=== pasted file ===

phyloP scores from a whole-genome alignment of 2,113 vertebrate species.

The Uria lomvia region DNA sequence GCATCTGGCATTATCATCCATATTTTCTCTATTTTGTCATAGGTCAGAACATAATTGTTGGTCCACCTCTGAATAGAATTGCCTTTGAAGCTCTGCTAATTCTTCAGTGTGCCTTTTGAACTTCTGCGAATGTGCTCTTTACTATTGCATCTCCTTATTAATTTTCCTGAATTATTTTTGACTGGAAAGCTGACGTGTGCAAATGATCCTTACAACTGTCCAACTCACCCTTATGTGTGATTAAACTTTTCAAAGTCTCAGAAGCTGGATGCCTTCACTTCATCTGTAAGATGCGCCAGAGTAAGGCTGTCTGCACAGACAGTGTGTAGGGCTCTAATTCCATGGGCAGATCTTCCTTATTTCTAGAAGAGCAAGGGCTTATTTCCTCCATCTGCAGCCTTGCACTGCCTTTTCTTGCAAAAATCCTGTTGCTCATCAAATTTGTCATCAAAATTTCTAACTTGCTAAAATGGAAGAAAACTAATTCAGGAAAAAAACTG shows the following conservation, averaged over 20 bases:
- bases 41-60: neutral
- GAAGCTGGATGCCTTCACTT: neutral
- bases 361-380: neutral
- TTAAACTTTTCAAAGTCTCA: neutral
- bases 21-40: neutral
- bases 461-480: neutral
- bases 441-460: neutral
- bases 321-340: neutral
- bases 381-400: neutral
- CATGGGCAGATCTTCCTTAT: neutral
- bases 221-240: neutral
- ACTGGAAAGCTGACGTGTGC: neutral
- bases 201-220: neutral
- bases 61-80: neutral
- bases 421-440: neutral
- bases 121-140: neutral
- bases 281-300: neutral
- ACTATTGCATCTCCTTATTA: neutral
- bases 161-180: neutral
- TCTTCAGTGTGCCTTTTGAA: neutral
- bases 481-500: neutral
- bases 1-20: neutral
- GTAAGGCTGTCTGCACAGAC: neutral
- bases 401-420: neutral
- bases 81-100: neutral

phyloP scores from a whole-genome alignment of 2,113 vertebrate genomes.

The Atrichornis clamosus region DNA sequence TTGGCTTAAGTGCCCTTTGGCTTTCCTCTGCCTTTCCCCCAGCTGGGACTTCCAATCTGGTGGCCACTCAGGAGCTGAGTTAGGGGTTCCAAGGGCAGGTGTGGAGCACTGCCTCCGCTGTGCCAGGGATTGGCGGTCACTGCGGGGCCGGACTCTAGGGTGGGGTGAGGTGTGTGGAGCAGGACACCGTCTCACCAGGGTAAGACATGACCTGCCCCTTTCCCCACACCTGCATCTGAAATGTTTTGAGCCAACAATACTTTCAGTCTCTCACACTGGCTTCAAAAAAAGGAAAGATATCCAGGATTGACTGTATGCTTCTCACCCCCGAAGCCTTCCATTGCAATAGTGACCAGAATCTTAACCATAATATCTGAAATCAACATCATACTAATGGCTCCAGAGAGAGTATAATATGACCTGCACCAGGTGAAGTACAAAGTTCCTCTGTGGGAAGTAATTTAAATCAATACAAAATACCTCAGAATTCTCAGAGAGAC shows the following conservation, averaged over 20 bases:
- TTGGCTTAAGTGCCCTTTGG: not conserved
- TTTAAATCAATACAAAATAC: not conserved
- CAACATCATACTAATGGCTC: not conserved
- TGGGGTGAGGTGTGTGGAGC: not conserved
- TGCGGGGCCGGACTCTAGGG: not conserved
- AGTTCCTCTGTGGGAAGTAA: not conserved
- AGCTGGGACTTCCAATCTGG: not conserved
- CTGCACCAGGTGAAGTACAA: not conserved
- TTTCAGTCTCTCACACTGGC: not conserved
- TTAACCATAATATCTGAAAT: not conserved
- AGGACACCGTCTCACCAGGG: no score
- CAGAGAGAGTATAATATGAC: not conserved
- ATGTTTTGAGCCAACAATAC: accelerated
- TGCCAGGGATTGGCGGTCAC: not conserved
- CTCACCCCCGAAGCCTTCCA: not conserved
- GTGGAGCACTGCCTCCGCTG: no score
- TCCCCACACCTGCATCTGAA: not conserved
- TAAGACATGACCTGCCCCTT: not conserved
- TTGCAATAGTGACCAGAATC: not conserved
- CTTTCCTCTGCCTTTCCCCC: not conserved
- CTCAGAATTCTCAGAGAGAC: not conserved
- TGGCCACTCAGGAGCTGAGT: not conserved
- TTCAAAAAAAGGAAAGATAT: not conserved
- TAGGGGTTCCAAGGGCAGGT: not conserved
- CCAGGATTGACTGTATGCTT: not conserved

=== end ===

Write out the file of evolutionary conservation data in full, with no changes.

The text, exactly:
phyloP scores from a whole-genome alignment of 2,113 vertebrate species.

The Uria lomvia region DNA sequence GCATCTGGCATTATCATCCATATTTTCTCTATTTTGTCATAGGTCAGAACATAATTGTTGGTCCACCTCTGAATAGAATTGCCTTTGAAGCTCTGCTAATTCTTCAGTGTGCCTTTTGAACTTCTGCGAATGTGCTCTTTACTATTGCATCTCCTTATTAATTTTCCTGAATTATTTTTGACTGGAAAGCTGACGTGTGCAAATGATCCTTACAACTGTCCAACTCACCCTTATGTGTGATTAAACTTTTCAAAGTCTCAGAAGCTGGATGCCTTCACTTCATCTGTAAGATGCGCCAGAGTAAGGCTGTCTGCACAGACAGTGTGTAGGGCTCTAATTCCATGGGCAGATCTTCCTTATTTCTAGAAGAGCAAGGGCTTATTTCCTCCATCTGCAGCCTTGCACTGCCTTTTCTTGCAAAAATCCTGTTGCTCATCAAATTTGTCATCAAAATTTCTAACTTGCTAAAATGGAAGAAAACTAATTCAGGAAAAAAACTG shows the following conservation, averaged over 20 bases:
- bases 41-60: neutral
- GAAGCTGGATGCCTTCACTT: neutral
- bases 361-380: neutral
- TTAAACTTTTCAAAGTCTCA: neutral
- bases 21-40: neutral
- bases 461-480: neutral
- bases 441-460: neutral
- bases 321-340: neutral
- bases 381-400: neutral
- CATGGGCAGATCTTCCTTAT: neutral
- bases 221-240: neutral
- ACTGGAAAGCTGACGTGTGC: neutral
- bases 201-220: neutral
- bases 61-80: neutral
- bases 421-440: neutral
- bases 121-140: neutral
- bases 281-300: neutral
- ACTATTGCATCTCCTTATTA: neutral
- bases 161-180: neutral
- TCTTCAGTGTGCCTTTTGAA: neutral
- bases 481-500: neutral
- bases 1-20: neutral
- GTAAGGCTGTCTGCACAGAC: neutral
- bases 401-420: neutral
- bases 81-100: neutral

phyloP scores from a whole-genome alignment of 2,113 vertebrate genomes.

The Atrichornis clamosus region DNA sequence TTGGCTTAAGTGCCCTTTGGCTTTCCTCTGCCTTTCCCCCAGCTGGGACTTCCAATCTGGTGGCCACTCAGGAGCTGAGTTAGGGGTTCCAAGGGCAGGTGTGGAGCACTGCCTCCGCTGTGCCAGGGATTGGCGGTCACTGCGGGGCCGGACTCTAGGGTGGGGTGAGGTGTGTGGAGCAGGACACCGTCTCACCAGGGTAAGACATGACCTGCCCCTTTCCCCACACCTGCATCTGAAATGTTTTGAGCCAACAATACTTTCAGTCTCTCACACTGGCTTCAAAAAAAGGAAAGATATCCAGGATTGACTGTATGCTTCTCACCCCCGAAGCCTTCCATTGCAATAGTGACCAGAATCTTAACCATAATATCTGAAATCAACATCATACTAATGGCTCCAGAGAGAGTATAATATGACCTGCACCAGGTGAAGTACAAAGTTCCTCTGTGGGAAGTAATTTAAATCAATACAAAATACCTCAGAATTCTCAGAGAGAC shows the following conservation, averaged over 20 bases:
- TTGGCTTAAGTGCCCTTTGG: not conserved
- TTTAAATCAATACAAAATAC: not conserved
- CAACATCATACTAATGGCTC: not conserved
- TGGGGTGAGGTGTGTGGAGC: not conserved
- TGCGGGGCCGGACTCTAGGG: not conserved
- AGTTCCTCTGTGGGAAGTAA: not conserved
- AGCTGGGACTTCCAATCTGG: not conserved
- CTGCACCAGGTGAAGTACAA: not conserved
- TTTCAGTCTCTCACACTGGC: not conserved
- TTAACCATAATATCTGAAAT: not conserved
- AGGACACCGTCTCACCAGGG: no score
- CAGAGAGAGTATAATATGAC: not conserved
- ATGTTTTGAGCCAACAATAC: accelerated
- TGCCAGGGATTGGCGGTCAC: not conserved
- CTCACCCCCGAAGCCTTCCA: not conserved
- GTGGAGCACTGCCTCCGCTG: no score
- TCCCCACACCTGCATCTGAA: not conserved
- TAAGACATGACCTGCCCCTT: not conserved
- TTGCAATAGTGACCAGAATC: not conserved
- CTTTCCTCTGCCTTTCCCCC: not conserved
- CTCAGAATTCTCAGAGAGAC: not conserved
- TGGCCACTCAGGAGCTGAGT: not conserved
- TTCAAAAAAAGGAAAGATAT: not conserved
- TAGGGGTTCCAAGGGCAGGT: not conserved
- CCAGGATTGACTGTATGCTT: not conserved